For the record, I am an ardent supporter of putting artificial turf on all of the Cobb County High School athletic fields. Based on experience, even if the economics make turf a little more expensive than grass, the benefits of having a safe playing field for all activities (athletic and academic) make putting down the turf a good bet for the schools. Several schools in Cobb County already have turf (McEachern, Harrison, Walton, and Lassiter), either because these schools are situated in wealthier districts or are the beneficiaries of a huge endowment.
Here is where the problem lies. Schools in the Wheeler, Pebblebrook, Osborne, South Cobb etc., districts are not in areas where there is a population that can mobilize money for such projects. It certainly would be easy to argue that the folks in the districts that have turf (and a lot of other things like Jumbotron scoreboards, etc.) just work harder than folks in the other schools. While that argument makes people feel good about themselves, it's not the truth and we all know it.
Through poor planning, caving in to pressure from wealthier areas, and some blatant racial politics; the CCSD has allowed gross inequities to occur regarding both athletic facilities and facilities in general. In the case of Wheeler High School, the issue carries over to general academic facilities.
Over the past 15 years, Walton High has continued to grow, to a point where the student population is now over 2,400. Wheeler, on the other hand, was allowed to shrink to approximately 1,500 students who live in the district. Racial politics played a big role in the CCSD not doing the logical thing, which would be to move the school district east and even out the numbers. Rather, the CCSD installed a Magnet Program at Wheeler which now has approximately 400 students from outside the district in a specialized program (which costs much more per student than normal high school).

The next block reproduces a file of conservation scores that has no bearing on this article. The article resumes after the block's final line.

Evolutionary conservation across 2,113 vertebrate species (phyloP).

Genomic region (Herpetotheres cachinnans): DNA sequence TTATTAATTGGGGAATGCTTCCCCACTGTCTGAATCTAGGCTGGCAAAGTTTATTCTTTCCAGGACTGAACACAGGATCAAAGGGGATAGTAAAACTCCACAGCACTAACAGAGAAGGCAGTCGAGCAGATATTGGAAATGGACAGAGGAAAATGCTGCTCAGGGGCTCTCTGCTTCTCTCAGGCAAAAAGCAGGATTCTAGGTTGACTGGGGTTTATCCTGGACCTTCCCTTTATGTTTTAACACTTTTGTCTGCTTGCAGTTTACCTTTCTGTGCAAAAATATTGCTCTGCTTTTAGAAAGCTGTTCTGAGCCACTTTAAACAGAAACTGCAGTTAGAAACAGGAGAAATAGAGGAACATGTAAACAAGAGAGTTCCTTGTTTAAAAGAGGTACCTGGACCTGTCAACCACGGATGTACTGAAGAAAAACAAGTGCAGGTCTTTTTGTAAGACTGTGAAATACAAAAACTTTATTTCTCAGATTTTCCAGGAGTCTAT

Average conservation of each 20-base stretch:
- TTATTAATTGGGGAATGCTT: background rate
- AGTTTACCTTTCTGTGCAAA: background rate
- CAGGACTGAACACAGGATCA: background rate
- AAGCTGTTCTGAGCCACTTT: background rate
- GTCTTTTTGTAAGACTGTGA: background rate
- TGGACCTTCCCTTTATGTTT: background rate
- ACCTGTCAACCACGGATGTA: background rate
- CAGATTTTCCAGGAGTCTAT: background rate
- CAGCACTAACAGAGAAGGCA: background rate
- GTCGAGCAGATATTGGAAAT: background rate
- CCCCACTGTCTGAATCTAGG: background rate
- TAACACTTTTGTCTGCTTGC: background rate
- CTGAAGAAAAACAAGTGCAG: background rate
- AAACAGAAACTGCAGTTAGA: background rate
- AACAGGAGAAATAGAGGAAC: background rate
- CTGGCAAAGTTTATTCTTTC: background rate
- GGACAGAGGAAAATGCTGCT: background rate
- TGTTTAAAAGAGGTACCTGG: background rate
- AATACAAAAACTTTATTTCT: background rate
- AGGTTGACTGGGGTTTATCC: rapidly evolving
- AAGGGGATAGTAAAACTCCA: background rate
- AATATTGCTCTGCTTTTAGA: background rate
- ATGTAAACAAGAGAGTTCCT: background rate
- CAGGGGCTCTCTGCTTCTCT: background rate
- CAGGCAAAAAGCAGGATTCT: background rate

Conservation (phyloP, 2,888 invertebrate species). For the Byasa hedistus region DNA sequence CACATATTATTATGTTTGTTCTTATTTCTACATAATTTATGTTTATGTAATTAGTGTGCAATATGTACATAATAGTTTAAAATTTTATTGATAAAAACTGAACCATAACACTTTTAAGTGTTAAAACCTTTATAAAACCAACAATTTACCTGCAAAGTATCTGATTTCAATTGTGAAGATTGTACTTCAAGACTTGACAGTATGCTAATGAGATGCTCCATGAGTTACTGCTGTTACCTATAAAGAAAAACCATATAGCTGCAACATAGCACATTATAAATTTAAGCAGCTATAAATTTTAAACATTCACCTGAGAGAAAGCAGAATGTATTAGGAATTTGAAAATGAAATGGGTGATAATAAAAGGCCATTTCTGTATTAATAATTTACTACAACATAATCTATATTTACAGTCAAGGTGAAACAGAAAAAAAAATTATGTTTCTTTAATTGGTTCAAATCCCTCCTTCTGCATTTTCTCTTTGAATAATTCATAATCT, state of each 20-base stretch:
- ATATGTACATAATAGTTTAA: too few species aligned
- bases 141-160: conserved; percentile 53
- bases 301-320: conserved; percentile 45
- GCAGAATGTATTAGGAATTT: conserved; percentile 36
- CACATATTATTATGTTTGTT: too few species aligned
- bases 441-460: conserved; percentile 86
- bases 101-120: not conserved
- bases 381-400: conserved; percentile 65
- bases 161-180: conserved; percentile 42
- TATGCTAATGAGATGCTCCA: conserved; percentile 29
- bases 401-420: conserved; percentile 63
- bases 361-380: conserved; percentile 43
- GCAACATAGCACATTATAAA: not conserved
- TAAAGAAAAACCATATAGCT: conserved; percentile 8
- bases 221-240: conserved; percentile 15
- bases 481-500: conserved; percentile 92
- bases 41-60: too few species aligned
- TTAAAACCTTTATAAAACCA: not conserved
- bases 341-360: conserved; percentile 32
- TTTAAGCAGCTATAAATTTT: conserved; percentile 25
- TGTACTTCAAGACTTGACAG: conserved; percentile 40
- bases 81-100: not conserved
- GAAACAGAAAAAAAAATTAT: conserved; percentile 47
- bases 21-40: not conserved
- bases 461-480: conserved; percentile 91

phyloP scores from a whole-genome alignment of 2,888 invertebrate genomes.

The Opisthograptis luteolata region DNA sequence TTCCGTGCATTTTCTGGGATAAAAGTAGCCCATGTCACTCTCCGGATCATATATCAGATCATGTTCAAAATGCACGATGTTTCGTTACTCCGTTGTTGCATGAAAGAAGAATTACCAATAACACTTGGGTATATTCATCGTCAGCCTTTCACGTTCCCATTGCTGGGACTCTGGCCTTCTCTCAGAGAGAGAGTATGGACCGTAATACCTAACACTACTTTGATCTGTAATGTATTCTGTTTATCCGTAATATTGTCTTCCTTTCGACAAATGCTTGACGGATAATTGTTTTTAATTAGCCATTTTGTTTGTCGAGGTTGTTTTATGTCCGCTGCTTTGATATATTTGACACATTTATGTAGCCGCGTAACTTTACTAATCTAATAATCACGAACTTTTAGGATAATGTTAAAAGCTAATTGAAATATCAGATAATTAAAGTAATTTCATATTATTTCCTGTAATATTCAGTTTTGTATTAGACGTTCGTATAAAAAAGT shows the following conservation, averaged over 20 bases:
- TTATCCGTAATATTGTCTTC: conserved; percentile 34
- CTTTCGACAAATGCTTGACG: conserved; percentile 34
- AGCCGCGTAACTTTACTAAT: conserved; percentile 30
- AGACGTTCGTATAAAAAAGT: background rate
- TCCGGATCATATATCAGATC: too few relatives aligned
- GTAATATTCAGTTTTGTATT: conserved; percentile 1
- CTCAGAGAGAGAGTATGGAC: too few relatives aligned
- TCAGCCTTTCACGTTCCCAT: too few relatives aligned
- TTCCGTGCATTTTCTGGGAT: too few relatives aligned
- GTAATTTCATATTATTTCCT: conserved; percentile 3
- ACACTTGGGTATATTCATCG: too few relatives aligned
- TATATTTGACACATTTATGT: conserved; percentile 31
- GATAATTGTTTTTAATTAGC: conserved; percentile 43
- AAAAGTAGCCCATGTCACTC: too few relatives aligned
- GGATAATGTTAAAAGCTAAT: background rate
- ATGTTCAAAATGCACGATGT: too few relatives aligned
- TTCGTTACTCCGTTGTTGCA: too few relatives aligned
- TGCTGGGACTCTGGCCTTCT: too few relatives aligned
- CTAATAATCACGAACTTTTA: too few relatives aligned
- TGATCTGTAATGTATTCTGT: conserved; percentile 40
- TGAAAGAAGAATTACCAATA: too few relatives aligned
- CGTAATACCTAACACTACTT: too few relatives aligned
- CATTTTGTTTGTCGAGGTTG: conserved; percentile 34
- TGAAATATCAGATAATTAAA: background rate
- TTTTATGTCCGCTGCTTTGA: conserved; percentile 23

New facilities were constructed mainly for these out-of-district students and the remainder of the facilities, including the athletic facilities, were left to the parents to keep held together with duct tape.
The bottom line is that the CCSD has created immense educational and extra-curricular facilities inequities in the school system. Much of this is the result of mismanagement and racial/economic bias. It is also true that in a public school system that is funded by property tax money (and I guarantee that I pay far more than average) a boy or girl that attends Pebblebrook or Wheeler deserves the same opportunities and facilities and the boy or girl at Lassiter or Harrison. The CCSD and the county are obligated to remedy these inequities. Renovating all of the athletic stadiums with field turf, while only remedying a small portion of the problem, would be a good faith start.